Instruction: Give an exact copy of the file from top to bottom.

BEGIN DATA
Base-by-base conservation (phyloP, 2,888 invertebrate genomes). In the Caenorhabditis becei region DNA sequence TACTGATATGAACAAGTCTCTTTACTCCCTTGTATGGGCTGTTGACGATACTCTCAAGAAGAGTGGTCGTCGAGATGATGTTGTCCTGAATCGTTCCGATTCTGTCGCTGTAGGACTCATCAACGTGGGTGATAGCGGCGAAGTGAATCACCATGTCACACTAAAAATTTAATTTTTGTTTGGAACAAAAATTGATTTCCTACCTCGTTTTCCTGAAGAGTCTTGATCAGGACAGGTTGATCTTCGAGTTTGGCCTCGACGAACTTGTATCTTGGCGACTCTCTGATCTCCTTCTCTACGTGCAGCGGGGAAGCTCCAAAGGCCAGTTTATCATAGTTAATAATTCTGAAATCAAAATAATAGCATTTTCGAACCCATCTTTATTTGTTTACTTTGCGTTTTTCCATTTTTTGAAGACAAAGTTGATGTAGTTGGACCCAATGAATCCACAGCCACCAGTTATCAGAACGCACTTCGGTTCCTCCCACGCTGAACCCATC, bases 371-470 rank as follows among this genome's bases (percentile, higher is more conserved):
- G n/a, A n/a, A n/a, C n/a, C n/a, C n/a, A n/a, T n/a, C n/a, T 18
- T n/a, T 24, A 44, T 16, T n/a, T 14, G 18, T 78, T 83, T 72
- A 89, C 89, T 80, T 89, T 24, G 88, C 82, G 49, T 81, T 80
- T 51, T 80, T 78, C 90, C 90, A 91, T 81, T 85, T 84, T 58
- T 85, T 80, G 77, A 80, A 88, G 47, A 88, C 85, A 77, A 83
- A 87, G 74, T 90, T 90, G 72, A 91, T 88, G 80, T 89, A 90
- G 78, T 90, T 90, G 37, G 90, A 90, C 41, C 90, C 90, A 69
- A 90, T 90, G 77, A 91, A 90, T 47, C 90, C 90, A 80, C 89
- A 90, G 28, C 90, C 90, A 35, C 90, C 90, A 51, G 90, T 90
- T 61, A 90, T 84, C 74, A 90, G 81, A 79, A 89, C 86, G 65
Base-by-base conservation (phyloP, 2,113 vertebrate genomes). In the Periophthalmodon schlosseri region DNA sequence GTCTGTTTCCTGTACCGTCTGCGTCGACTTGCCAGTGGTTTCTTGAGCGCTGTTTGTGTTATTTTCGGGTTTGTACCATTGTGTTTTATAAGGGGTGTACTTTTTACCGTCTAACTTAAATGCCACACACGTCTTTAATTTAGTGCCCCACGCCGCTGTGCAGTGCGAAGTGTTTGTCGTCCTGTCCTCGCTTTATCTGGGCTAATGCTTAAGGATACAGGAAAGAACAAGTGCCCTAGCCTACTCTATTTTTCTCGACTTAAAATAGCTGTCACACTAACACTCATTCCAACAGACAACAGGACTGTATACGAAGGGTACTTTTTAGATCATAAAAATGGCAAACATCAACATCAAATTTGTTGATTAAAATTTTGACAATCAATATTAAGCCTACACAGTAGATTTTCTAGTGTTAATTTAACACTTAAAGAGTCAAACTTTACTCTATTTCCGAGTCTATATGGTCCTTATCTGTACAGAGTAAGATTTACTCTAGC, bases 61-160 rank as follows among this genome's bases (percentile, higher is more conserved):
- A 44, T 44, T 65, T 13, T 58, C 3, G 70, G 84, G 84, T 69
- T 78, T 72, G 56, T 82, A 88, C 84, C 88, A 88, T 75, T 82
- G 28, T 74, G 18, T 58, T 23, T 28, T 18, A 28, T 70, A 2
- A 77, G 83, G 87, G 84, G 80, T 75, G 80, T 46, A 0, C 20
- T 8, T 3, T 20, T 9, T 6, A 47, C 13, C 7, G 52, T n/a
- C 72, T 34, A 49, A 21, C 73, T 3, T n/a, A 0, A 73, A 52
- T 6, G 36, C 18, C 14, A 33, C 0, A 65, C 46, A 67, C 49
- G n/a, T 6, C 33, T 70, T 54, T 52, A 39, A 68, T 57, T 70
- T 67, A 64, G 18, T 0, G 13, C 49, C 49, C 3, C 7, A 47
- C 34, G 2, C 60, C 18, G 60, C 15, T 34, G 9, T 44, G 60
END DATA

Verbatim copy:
Base-by-base conservation (phyloP, 2,888 invertebrate genomes). In the Caenorhabditis becei region DNA sequence TACTGATATGAACAAGTCTCTTTACTCCCTTGTATGGGCTGTTGACGATACTCTCAAGAAGAGTGGTCGTCGAGATGATGTTGTCCTGAATCGTTCCGATTCTGTCGCTGTAGGACTCATCAACGTGGGTGATAGCGGCGAAGTGAATCACCATGTCACACTAAAAATTTAATTTTTGTTTGGAACAAAAATTGATTTCCTACCTCGTTTTCCTGAAGAGTCTTGATCAGGACAGGTTGATCTTCGAGTTTGGCCTCGACGAACTTGTATCTTGGCGACTCTCTGATCTCCTTCTCTACGTGCAGCGGGGAAGCTCCAAAGGCCAGTTTATCATAGTTAATAATTCTGAAATCAAAATAATAGCATTTTCGAACCCATCTTTATTTGTTTACTTTGCGTTTTTCCATTTTTTGAAGACAAAGTTGATGTAGTTGGACCCAATGAATCCACAGCCACCAGTTATCAGAACGCACTTCGGTTCCTCCCACGCTGAACCCATC, bases 371-470 rank as follows among this genome's bases (percentile, higher is more conserved):
- G n/a, A n/a, A n/a, C n/a, C n/a, C n/a, A n/a, T n/a, C n/a, T 18
- T n/a, T 24, A 44, T 16, T n/a, T 14, G 18, T 78, T 83, T 72
- A 89, C 89, T 80, T 89, T 24, G 88, C 82, G 49, T 81, T 80
- T 51, T 80, T 78, C 90, C 90, A 91, T 81, T 85, T 84, T 58
- T 85, T 80, G 77, A 80, A 88, G 47, A 88, C 85, A 77, A 83
- A 87, G 74, T 90, T 90, G 72, A 91, T 88, G 80, T 89, A 90
- G 78, T 90, T 90, G 37, G 90, A 90, C 41, C 90, C 90, A 69
- A 90, T 90, G 77, A 91, A 90, T 47, C 90, C 90, A 80, C 89
- A 90, G 28, C 90, C 90, A 35, C 90, C 90, A 51, G 90, T 90
- T 61, A 90, T 84, C 74, A 90, G 81, A 79, A 89, C 86, G 65
Base-by-base conservation (phyloP, 2,113 vertebrate genomes). In the Periophthalmodon schlosseri region DNA sequence GTCTGTTTCCTGTACCGTCTGCGTCGACTTGCCAGTGGTTTCTTGAGCGCTGTTTGTGTTATTTTCGGGTTTGTACCATTGTGTTTTATAAGGGGTGTACTTTTTACCGTCTAACTTAAATGCCACACACGTCTTTAATTTAGTGCCCCACGCCGCTGTGCAGTGCGAAGTGTTTGTCGTCCTGTCCTCGCTTTATCTGGGCTAATGCTTAAGGATACAGGAAAGAACAAGTGCCCTAGCCTACTCTATTTTTCTCGACTTAAAATAGCTGTCACACTAACACTCATTCCAACAGACAACAGGACTGTATACGAAGGGTACTTTTTAGATCATAAAAATGGCAAACATCAACATCAAATTTGTTGATTAAAATTTTGACAATCAATATTAAGCCTACACAGTAGATTTTCTAGTGTTAATTTAACACTTAAAGAGTCAAACTTTACTCTATTTCCGAGTCTATATGGTCCTTATCTGTACAGAGTAAGATTTACTCTAGC, bases 61-160 rank as follows among this genome's bases (percentile, higher is more conserved):
- A 44, T 44, T 65, T 13, T 58, C 3, G 70, G 84, G 84, T 69
- T 78, T 72, G 56, T 82, A 88, C 84, C 88, A 88, T 75, T 82
- G 28, T 74, G 18, T 58, T 23, T 28, T 18, A 28, T 70, A 2
- A 77, G 83, G 87, G 84, G 80, T 75, G 80, T 46, A 0, C 20
- T 8, T 3, T 20, T 9, T 6, A 47, C 13, C 7, G 52, T n/a
- C 72, T 34, A 49, A 21, C 73, T 3, T n/a, A 0, A 73, A 52
- T 6, G 36, C 18, C 14, A 33, C 0, A 65, C 46, A 67, C 49
- G n/a, T 6, C 33, T 70, T 54, T 52, A 39, A 68, T 57, T 70
- T 67, A 64, G 18, T 0, G 13, C 49, C 49, C 3, C 7, A 47
- C 34, G 2, C 60, C 18, G 60, C 15, T 34, G 9, T 44, G 60